It may be that the intellectual flim-flam around global climate change will never end. It seems to rise from the grave again and again. Right now, it is stalking zombie-like through the new Administration and Congress.
Over at the National Oceanic and Atmospheric Administration (NOAA), where much of the federal government’s climate research is done, a team from the Trump Administration reportedly is looking for “a great deal of uncertainty” in the agency’s measurements of global warming. The team apparently is thinking about putting a note on NOAA’s website to cast doubt on the agency’s data.
Over at the U.S. Department of Agriculture, Trump’s choice to head the agency is causing worries that USDA will stop working with farmers to help put the brakes on global warming. The president’s nominee has called advocates of climate action “disconnected from reality”.
In Congress, Republicans are trying out a new message on climate change. Rather than the outright denial they have voiced in the past, they are arguing that we can’t know for sure how much human activities are responsible. Trump’s pick to head EPA, Scott Pruitt, told a Senate committee “The human ability to measure with precision the extent of (human) impact is subject to continuing debate and dialogue…”
How do we bury the latest flim-flam? Here are some thoughts:
First, climate skeptics can be as uncertain as they want about the science. The more something is uncertain, the more it carries risk. The greater the risk, the more important it is to protect ourselves.
For example, if we knew with certainty that our homes would never catch fire, we would not need to buy hazard insurance. But because we cannot be sure, the responsible course is to buy the insurance. In the case of climate change, our insurance lies in taking steps to minimize greenhouse gas emissions and to be better equipped to deal with the risk that remains. Climate wonks call this “mitigation and adaptation”.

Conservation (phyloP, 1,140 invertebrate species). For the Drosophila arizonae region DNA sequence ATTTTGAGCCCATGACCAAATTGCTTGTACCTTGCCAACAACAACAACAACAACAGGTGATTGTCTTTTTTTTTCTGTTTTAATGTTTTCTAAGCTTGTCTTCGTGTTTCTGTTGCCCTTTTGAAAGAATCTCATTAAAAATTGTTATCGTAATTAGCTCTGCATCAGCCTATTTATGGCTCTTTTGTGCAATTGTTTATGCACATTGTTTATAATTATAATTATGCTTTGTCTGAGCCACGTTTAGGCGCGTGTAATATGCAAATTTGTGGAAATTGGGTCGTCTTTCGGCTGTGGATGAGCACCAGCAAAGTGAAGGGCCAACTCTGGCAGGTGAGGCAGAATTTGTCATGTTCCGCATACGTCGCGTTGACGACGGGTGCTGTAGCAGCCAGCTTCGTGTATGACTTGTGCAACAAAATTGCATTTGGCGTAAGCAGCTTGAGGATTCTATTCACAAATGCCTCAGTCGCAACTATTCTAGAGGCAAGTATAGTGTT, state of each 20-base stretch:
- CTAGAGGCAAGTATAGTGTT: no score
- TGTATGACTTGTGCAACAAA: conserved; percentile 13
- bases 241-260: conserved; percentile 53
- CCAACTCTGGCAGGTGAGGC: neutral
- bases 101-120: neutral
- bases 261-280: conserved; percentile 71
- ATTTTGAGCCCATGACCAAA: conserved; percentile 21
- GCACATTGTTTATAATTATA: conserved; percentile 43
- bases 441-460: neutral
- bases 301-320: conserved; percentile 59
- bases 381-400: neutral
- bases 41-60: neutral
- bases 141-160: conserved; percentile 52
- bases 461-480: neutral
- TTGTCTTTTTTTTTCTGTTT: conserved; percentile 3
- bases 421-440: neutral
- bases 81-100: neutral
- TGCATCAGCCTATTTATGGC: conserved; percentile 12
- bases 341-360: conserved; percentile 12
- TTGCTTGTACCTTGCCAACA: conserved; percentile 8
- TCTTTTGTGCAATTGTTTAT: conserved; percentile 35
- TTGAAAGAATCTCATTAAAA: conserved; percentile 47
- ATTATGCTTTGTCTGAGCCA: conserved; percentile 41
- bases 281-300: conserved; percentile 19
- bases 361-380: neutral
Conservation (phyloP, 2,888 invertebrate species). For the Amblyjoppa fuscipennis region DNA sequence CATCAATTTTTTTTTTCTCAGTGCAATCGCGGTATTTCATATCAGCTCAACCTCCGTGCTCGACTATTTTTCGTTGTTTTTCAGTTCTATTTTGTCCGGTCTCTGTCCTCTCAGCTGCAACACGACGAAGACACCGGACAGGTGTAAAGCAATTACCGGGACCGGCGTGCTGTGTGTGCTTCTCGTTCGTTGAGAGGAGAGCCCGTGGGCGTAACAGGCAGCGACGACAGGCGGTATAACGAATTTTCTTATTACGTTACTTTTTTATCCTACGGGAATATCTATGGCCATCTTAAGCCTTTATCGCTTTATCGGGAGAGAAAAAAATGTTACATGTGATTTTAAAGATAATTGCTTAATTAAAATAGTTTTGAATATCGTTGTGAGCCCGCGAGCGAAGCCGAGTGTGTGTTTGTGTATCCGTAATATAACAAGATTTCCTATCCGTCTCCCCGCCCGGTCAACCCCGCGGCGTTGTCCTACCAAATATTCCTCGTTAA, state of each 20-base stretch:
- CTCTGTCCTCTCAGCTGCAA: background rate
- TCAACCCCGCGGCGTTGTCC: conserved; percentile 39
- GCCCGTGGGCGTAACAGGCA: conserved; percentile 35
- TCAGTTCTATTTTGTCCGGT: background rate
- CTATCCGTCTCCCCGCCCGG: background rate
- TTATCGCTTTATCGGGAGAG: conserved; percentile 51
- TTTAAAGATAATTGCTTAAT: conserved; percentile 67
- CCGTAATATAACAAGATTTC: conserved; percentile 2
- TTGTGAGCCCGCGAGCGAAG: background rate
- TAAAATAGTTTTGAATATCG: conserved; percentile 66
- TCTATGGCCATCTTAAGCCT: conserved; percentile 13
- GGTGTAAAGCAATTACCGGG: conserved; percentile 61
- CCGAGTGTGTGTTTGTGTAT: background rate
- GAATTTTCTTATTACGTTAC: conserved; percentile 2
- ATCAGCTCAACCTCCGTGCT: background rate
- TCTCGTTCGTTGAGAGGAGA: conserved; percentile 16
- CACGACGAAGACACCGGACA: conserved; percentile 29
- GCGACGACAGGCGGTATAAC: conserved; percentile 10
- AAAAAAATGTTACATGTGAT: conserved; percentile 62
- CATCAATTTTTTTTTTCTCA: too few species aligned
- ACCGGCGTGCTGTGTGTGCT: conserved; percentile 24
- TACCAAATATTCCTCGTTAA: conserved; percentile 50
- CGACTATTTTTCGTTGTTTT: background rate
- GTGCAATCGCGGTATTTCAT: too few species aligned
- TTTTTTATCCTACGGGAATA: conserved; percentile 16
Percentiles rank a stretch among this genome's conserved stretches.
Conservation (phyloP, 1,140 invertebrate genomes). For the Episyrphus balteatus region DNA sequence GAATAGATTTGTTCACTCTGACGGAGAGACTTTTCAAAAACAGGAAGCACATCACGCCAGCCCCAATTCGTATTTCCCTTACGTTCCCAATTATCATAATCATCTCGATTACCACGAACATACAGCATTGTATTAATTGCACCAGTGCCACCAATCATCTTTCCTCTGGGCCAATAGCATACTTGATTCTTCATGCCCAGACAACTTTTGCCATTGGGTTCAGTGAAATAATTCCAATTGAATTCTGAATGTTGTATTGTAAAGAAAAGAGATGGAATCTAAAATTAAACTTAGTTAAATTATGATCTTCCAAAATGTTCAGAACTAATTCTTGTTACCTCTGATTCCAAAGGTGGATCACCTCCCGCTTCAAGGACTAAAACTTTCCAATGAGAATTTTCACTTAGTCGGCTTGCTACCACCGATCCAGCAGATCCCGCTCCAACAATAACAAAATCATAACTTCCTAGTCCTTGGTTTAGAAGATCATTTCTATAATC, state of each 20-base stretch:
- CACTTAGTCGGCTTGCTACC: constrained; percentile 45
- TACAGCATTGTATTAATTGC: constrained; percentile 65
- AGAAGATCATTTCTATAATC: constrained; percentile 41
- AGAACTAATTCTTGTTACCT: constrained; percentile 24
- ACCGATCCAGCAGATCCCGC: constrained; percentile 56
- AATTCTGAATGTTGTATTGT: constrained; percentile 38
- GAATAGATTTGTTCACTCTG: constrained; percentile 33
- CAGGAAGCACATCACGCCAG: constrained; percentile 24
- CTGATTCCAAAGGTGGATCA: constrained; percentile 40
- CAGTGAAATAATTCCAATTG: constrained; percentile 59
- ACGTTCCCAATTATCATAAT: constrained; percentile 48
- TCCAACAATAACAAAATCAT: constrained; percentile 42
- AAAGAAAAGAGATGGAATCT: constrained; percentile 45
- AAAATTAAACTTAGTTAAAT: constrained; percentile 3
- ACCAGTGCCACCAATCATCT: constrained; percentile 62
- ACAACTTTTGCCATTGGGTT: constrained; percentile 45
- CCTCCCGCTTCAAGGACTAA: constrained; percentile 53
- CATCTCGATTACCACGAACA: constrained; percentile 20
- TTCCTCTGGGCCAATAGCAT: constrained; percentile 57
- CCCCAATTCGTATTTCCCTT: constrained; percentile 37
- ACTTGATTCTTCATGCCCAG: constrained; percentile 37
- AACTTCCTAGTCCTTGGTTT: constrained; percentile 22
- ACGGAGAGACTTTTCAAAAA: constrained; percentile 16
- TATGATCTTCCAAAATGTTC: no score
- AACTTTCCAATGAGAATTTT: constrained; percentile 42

Since we don’t know for certain how severe climate change will be, the prudent course is to prepare for the worst-case scenario. And if we are not certain how much fossil fuel pollution is responsible for climate change, then the most prudent course considering the risk is to eliminate as much carbon pollution as we can, as fast as we can.
To use another metaphor, if most doctors and medical researchers conclude that smoking causes cancer but they are not certain how much smoking is dangerous, the prudent course is for smokers to stop smoking altogether.
Second, the good news is that climate “insurance” pays tremendous returns. Most of what we should do to reduce our risks has so many side benefits that we should be doing it anyway. For example, when we reduce fossil fuel pollution, we eliminate lots of other air pollutants besides carbon. We are sick less often and spend less on medical bills.
For the last two years or so, USDA has encouraged farmers to practice “carbon farming”. It turns out that trees, wetlands, soils and oceans all naturally absorb CO2 from the atmosphere and store it. Scientists call them “carbon sinks”. Before it left, the Obama Administration handed Trump a detailed plan for using these sinks to offset as much as half of the economy’s greenhouse gas emissions by 2050.
The government has spent hundreds of billions of dollars trying to perfect technologies that can capture and sequester CO2 from coal plants while nature does it for free.
USDA is involved in carbon farming partly because much more research is needed on the carbon uptake of soils. What we do know, however, is that soils are the best sinks when they are rich with organic carbon. As it turns out, carbon-rich soils are healthier and more productive, which raises farm income and boosts rural economies.
The bottom line is this: It makes no difference if some people are uncertain about global climate change. Uncertainty is all the more reason to take action. We taxpayers pay members of Congress and Cabinet Secretaries a lot of money to help us be secure and healthy. We should insist once and for all that they start earning earned their pay.
Postscipt: I hate to generalize about Republicans as climate skeptics because not all Republicans deserve that description. Many conservatives are active in organizations promoting clean energy and climate action. But they must rise up and take the Party back from the anti-science skeptics who are tarnishing the GOP’s brand. Until they do — until the Party’s platform acknowledges this issue and its leaders stop standing in the way of responsible action — generalization seems fair.